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India have a chance to make final

Group A is the one that captured the imagination back home. There was anger, frustration, joy and dangerously high optimism.

india Updated: Mar 09, 2003 14:03 IST

Group A is the one that captured the imagination back home. There was anger, frustration and joy, followed by dangerously high optimism, hope that India would, after all, write their name on the World Cup trophy again.

The sponsors and media had no small role to play in this, more so the former. The cup was as good as won even before the teams landed in South Africa and receptions and parties planned, well in advance.

The game against Holland on Feb 12 was no great display, but the rivals were simply too weak. But that did not worry those at home. It was a win, after all. India were unstoppable.

That is, till they ran into Australia here on Feb 15. What followed in India was the despicable advertisement of how little it takes to have some people lose whatever little sanity they possess.

Houses were burnt and effigies burnt, all to get into pictures and headlines, while trying to radiate disappointment.

Then it was all forgotten quickly as the boys did well enough to finish up second in the group, with eight points, four from the win over Zimbabwe, who also qualified, the one each for triumphs over England, Holland, Namibia and Pakistan.

Not a bad haul, and gives them a very good chance of making it to the semi-finals, considering that they will play Kenya in their first Super Six game in Cape Town on March 7.

Finishing second is about as much as a team can hope for when Australia are also in the same pool. The Aussies have been unstoppable.

They have hardly been in any real trouble. The only time they were pushed into a corner was against England, but such is the depth in the team that even with eight wickets down, they won, thanks to Michael Bevan and Andy Bichel, twice over.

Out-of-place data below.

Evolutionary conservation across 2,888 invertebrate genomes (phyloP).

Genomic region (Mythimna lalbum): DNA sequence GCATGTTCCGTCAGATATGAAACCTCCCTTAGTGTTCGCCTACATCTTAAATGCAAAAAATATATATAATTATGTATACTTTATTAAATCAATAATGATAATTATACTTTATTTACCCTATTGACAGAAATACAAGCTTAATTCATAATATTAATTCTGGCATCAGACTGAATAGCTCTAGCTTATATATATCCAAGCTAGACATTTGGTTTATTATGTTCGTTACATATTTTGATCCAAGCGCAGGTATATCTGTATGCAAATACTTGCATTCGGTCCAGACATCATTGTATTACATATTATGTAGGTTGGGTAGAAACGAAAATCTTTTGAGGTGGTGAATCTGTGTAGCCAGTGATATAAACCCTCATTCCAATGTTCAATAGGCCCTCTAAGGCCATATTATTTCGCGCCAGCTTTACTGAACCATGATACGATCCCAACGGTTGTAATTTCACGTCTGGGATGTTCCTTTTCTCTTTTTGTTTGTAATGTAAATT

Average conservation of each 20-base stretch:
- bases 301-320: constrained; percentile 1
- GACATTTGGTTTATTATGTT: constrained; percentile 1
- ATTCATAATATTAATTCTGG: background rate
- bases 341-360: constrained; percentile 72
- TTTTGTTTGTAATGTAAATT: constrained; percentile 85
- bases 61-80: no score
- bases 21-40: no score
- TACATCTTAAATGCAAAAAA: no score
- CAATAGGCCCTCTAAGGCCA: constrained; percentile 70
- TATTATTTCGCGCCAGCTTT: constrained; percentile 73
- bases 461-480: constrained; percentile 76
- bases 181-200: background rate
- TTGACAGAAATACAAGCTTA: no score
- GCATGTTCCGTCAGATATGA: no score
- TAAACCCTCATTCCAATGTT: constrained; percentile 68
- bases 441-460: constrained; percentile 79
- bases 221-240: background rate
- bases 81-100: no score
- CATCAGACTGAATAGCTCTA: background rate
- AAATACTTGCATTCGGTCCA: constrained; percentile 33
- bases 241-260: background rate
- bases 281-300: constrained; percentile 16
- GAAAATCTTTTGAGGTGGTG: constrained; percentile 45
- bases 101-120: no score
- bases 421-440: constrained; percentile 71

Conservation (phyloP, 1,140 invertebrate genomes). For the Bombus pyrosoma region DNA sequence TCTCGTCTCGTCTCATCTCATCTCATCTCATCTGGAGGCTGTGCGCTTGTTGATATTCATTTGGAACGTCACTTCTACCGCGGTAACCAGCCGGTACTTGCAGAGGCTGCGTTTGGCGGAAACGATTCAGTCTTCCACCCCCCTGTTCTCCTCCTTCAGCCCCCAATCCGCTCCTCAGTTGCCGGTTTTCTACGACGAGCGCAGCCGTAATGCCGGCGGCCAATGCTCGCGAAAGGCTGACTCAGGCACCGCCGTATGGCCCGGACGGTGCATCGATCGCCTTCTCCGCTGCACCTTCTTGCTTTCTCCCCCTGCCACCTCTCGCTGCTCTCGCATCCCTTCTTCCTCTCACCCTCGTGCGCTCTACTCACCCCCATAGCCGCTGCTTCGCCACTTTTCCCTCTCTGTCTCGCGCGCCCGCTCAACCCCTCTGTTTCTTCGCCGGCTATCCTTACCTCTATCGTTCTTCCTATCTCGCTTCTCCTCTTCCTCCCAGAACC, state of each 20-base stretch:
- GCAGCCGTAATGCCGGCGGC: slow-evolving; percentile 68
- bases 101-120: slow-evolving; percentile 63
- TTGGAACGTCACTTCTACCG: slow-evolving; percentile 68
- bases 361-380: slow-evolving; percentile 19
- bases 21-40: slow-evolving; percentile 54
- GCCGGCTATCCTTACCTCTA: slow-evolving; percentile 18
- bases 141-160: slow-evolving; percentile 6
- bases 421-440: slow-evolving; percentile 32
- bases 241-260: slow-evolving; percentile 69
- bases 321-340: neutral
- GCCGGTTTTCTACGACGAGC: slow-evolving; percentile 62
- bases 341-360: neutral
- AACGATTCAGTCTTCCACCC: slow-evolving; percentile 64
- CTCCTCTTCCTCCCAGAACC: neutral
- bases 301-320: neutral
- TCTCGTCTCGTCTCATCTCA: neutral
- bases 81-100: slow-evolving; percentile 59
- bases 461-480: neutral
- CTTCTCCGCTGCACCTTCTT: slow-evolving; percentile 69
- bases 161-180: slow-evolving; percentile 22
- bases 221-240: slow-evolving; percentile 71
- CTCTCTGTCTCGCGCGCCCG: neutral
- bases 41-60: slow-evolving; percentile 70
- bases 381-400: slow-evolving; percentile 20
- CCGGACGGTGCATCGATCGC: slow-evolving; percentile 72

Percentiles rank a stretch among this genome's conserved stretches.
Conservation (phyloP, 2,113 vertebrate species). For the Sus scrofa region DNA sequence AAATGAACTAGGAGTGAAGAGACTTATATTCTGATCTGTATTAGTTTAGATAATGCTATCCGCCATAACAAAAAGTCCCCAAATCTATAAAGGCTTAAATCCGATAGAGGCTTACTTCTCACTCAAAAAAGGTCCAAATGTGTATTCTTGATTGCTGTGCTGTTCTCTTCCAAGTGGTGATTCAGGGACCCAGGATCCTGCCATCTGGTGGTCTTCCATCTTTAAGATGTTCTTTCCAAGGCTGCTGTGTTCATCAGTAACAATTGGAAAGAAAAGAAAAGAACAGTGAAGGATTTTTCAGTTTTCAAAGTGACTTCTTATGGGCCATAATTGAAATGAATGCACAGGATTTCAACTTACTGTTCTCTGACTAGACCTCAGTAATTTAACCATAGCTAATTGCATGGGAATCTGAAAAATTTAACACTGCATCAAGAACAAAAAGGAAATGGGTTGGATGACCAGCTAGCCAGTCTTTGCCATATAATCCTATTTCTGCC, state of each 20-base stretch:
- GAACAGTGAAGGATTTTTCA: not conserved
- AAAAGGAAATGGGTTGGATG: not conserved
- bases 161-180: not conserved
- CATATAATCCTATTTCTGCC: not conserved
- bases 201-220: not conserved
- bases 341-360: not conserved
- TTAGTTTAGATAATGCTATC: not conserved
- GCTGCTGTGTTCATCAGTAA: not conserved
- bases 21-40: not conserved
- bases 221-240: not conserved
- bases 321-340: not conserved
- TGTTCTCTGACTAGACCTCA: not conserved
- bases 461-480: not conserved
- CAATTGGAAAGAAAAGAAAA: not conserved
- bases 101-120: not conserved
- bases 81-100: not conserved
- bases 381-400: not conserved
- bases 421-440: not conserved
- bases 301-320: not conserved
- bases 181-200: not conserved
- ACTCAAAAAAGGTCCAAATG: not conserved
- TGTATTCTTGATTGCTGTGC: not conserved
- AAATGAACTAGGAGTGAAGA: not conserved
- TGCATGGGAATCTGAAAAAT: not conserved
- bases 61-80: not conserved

Australia have taken maximum points into the Super Six, 12, with wins over India and Zimbabwe and four points from the other four sides. They are looking invincible. They have batted, bowled and fielded with amazing consistency, and flair that is difficult to fathom, let alone copy.

On the other side of this spectrum are Zimbabwe, co-hosts who everyone felt were hard done by when England refused to keep the appointment in Harare. It would be a financial disaster for the poor association, and would affect the fibre of the event, the mandarins said. But the English were stubborn.

Then they had the gall to ask that the match be moved somewhere into South Africa, and pouted when that did not happen. But the International Cricket Council, faced with a no-win situation and exasperated by England's constant bickering, awarded the points to Zimbabwe.

That is the only reason that they are in the Super Six, with all of 3.5 points. Three points against England, the match that never was, and minnows Holland and Namibia. The half-point was a result of the called off game against Pakistan in Bulawayo on Monday.

Pakistan are missing from this lot of six teams, as are England. As far as excitement goes, the World Cup won't be half the event without the Pakistanis. The likes of Shoaib Akhtar and Shahid Afridi are great draws, never mind they are effective or not. This is a side with tremendous talent, and even more unpredictability.

It did not go well for them, and the culmination of all the frustration and infighting was the scuffle during practice in Bulawayo on Monday. That just about summed up their campaign.

England are also missing, but once they had declined to play in Zimbabwe, they really did not have the right to be here. They will not be missed really. New Zealand had a better case than England in refusing to go to Kenya, since they had witnessed the horrors of a terrorist attack in Karachi.

England had no real reasons, and kept imagining one after the other. They pretty much got what they deserved.

All things being normal, Australia and India should be in the semi-finals, while the other two spots are a bit of a lottery.

From the Indian point of view, it looks like a great opportunity to make the final, and then who knows. Provided they can live up to the pressure of expectations.

First Published: Mar 05, 2003 23:22 IST